|Publication number||US7215754 B1|
|Application number||US 10/374,456|
|Publication date||May 8, 2007|
|Filing date||Feb 25, 2003|
|Priority date||Feb 25, 2003|
|Publication number||10374456, 374456, US 7215754 B1, US 7215754B1, US-B1-7215754, US7215754 B1, US7215754B1|
|Inventors||Charles Woodson, Tom Sladek, Baoquan (Alex) Zhang|
|Original Assignee||Sprint Spectrum L.P.|
|Export Citation||BiBTeX, EndNote, RefMan|
|Patent Citations (6), Referenced by (24), Classifications (19), Legal Events (3)|
|External Links: USPTO, USPTO Assignment, Espacenet|
I. Field of the Invention
The present invention is directed to communications. More particularly, the present invention is directed to methods and systems for maintaining and selecting profile sets for various communications services.
II. Description of Related Art
Advances in the telecommunications industry have led to the availability of a large number of communications services. Such services are available, often by subscription, to users of current communications networks. For example, some of these services include voicemail, selective ringing, voice-activated calling, selective call forwarding, and text messaging, among numerous other services. Additionally, many of these services have service parameters that can be used to modify their functionality.
In this regard, for example, a voicemail service may have multiple greetings that may be stored by a user. A user may use one of these greetings as a “primary” greeting, which callers will hear when the user does not answer an incoming call within a specified number of rings. Alternatively, all calls may be directly forwarded to the voicemail service and an alternate greeting may be used. The user may also use one of the available greetings as a “not available” greeting, which callers may hear when the user is either on the phone or out of the office.
As another example, call forwarding may be used to direct calls placed to the user's phone number to another phone number at which the user, or someone who is taking calls for the user, will be. This may be done non-discriminately, with all calls being forwarded to the other number. Alternatively, calls may be forwarded on a selective basis, such as the subscriber accepting calls only from certain numbers (which may be based on caller identification information), while all other calls are forwarded.
The availability of such services (among others), with corresponding service parameters, allows subscribers to adapt the services they use (or subscribe to) to their particular needs. Most subscribers, however, have different service preferences at different times. In this respect, a subscriber may desire that multiple services be configured in one way during business hours, such as when the subscriber is in his/her business office or normal place of business. However, the subscriber may prefer that those same services are configured in another way during business hours when traveling away from the subscriber's home office. Additionally, the subscriber may want the services configured in still other ways during weekday evening hours, on weekends, or when the subscriber is on vacation. These situations are, of course, exemplary.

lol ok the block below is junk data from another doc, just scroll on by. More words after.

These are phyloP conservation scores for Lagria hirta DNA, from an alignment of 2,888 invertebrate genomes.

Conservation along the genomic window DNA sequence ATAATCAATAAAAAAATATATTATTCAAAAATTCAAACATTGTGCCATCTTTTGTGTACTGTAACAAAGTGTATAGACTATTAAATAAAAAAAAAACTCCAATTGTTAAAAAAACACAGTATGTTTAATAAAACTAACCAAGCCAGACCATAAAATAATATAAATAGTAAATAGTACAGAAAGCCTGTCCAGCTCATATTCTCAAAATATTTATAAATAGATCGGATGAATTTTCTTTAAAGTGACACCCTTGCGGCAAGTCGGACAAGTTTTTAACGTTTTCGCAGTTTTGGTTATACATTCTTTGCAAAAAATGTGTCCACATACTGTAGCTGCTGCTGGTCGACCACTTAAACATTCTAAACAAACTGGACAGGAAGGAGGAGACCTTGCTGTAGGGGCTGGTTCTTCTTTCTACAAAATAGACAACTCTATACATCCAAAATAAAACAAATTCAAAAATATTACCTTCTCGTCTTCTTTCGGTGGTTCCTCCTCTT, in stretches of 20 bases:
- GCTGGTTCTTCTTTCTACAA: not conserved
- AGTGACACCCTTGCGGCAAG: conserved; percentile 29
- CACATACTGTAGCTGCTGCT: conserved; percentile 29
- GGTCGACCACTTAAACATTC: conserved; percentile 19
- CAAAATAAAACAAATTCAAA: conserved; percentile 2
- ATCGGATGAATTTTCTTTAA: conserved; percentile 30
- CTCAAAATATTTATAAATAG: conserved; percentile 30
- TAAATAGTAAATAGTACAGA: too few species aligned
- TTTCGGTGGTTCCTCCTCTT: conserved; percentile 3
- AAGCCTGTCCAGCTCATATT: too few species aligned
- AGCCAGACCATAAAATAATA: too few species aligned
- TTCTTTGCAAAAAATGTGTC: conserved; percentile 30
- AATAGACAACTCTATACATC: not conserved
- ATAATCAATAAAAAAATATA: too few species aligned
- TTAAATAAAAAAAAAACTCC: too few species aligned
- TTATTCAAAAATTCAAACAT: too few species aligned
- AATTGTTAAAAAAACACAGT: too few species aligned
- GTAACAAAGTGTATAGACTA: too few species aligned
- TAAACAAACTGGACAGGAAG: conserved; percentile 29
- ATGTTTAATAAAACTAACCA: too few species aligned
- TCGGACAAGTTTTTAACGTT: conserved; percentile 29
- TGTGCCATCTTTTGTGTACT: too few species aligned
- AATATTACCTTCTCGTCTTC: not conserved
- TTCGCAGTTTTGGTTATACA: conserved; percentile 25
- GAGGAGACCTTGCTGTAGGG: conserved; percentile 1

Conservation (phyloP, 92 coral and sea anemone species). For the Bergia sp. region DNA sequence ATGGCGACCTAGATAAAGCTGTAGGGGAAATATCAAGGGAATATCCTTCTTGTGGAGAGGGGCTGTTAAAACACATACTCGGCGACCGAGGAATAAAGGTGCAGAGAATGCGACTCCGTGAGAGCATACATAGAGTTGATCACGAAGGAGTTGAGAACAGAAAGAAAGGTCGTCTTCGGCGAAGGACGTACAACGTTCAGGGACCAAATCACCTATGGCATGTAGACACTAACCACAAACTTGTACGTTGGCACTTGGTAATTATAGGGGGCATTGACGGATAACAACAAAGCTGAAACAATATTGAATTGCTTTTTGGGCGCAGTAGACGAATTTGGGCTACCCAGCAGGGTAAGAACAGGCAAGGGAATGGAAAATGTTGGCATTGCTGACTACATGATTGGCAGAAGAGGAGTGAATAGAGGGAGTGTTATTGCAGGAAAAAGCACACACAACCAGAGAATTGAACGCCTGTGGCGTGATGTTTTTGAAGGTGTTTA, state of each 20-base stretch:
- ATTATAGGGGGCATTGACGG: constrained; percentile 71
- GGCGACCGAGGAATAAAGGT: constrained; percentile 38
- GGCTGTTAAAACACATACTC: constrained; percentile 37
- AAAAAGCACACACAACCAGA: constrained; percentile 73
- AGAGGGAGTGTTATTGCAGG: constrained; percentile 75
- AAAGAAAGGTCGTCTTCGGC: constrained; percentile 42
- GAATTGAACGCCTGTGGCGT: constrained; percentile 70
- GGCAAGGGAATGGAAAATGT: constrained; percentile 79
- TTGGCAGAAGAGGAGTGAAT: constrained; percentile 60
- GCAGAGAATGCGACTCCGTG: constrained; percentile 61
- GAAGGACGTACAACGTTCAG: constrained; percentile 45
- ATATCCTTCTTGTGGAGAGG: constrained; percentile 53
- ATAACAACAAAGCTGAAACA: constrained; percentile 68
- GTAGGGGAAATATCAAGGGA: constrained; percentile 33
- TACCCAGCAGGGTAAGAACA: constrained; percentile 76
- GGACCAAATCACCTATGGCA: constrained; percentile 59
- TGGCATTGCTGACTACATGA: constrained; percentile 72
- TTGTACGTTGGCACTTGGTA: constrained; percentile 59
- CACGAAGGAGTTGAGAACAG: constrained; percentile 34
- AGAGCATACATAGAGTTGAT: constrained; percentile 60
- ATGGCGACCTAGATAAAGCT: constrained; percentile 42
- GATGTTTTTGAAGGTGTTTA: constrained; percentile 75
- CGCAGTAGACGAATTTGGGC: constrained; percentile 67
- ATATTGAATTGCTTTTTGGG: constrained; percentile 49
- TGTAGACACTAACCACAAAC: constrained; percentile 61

In current communications systems, such services may be distributed across a number of platforms that are included in a communications network. A carrier with which the subscriber has obtained a phone number and access to a communications network of the carrier may provide some services. Other services may be provided by third parties (not by the carrier), which are included on platforms coupled with the communications network that the subscriber has access to through the carrier. For example, a voicemail service may be provided to the subscriber by the carrier, while a news and information service may be provided to the subscriber by a third party via the carrier's communications network. These various communications services also have various manners in which subscribers configure the services based on their individual preferences. The configuration for each of the multiple services for a respective subscriber is maintained in a profile for the subscriber.
In this regard, modifying how such services operate (e.g., modifying the subscriber's profile), so as to be consistent with the subscriber's preferences may be a time consuming process. For example, to change the configuration of the subscriber's voicemail service in the subscriber's profile, the subscriber dials into the voicemail service and then traverses an interactive voice response unit's (IVRU's) menu to enable or disable the voicemail service, select the type of calls to be forwarded to the service, select which greeting to use from multiple greetings, among any number of other options. The subscriber's profile is then updated to reflect any changes in the configuration of the voicemail service made by the subscriber using the IVRU.